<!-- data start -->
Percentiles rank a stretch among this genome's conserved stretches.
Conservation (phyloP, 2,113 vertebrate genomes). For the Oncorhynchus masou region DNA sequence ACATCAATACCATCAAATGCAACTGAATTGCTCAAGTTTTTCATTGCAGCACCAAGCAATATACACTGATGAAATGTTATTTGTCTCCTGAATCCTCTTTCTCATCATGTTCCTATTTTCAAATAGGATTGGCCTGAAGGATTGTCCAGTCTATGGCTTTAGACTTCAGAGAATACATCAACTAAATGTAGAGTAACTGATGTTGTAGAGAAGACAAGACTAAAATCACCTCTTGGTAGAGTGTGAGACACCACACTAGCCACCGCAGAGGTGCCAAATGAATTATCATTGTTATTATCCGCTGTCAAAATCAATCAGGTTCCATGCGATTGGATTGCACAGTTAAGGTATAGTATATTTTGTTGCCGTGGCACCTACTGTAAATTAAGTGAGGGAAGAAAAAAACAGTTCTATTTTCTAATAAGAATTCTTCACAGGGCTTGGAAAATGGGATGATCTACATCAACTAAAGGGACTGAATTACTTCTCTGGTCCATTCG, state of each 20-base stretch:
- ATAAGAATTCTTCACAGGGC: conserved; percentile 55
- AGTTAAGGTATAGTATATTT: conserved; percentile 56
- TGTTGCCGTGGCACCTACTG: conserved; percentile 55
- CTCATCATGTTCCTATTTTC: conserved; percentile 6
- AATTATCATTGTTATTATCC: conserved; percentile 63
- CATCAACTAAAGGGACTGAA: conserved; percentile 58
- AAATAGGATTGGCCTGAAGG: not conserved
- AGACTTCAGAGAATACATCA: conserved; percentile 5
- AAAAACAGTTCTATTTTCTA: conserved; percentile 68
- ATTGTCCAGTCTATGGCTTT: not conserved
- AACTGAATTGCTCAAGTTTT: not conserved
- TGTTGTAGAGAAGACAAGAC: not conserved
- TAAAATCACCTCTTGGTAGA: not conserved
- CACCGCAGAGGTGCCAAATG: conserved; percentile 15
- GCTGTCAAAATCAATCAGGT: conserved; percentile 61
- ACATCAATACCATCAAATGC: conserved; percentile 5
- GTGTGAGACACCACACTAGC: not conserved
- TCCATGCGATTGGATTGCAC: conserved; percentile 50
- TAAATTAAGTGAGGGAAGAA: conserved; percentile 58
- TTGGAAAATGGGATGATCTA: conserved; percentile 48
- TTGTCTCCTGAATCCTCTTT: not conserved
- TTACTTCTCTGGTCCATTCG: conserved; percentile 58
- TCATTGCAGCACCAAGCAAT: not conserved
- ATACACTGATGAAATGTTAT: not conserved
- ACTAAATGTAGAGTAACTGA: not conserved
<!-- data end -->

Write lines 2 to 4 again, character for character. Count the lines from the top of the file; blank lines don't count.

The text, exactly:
Conservation (phyloP, 2,113 vertebrate genomes). For the Oncorhynchus masou region DNA sequence ACATCAATACCATCAAATGCAACTGAATTGCTCAAGTTTTTCATTGCAGCACCAAGCAATATACACTGATGAAATGTTATTTGTCTCCTGAATCCTCTTTCTCATCATGTTCCTATTTTCAAATAGGATTGGCCTGAAGGATTGTCCAGTCTATGGCTTTAGACTTCAGAGAATACATCAACTAAATGTAGAGTAACTGATGTTGTAGAGAAGACAAGACTAAAATCACCTCTTGGTAGAGTGTGAGACACCACACTAGCCACCGCAGAGGTGCCAAATGAATTATCATTGTTATTATCCGCTGTCAAAATCAATCAGGTTCCATGCGATTGGATTGCACAGTTAAGGTATAGTATATTTTGTTGCCGTGGCACCTACTGTAAATTAAGTGAGGGAAGAAAAAAACAGTTCTATTTTCTAATAAGAATTCTTCACAGGGCTTGGAAAATGGGATGATCTACATCAACTAAAGGGACTGAATTACTTCTCTGGTCCATTCG, state of each 20-base stretch:
- ATAAGAATTCTTCACAGGGC: conserved; percentile 55
- AGTTAAGGTATAGTATATTT: conserved; percentile 56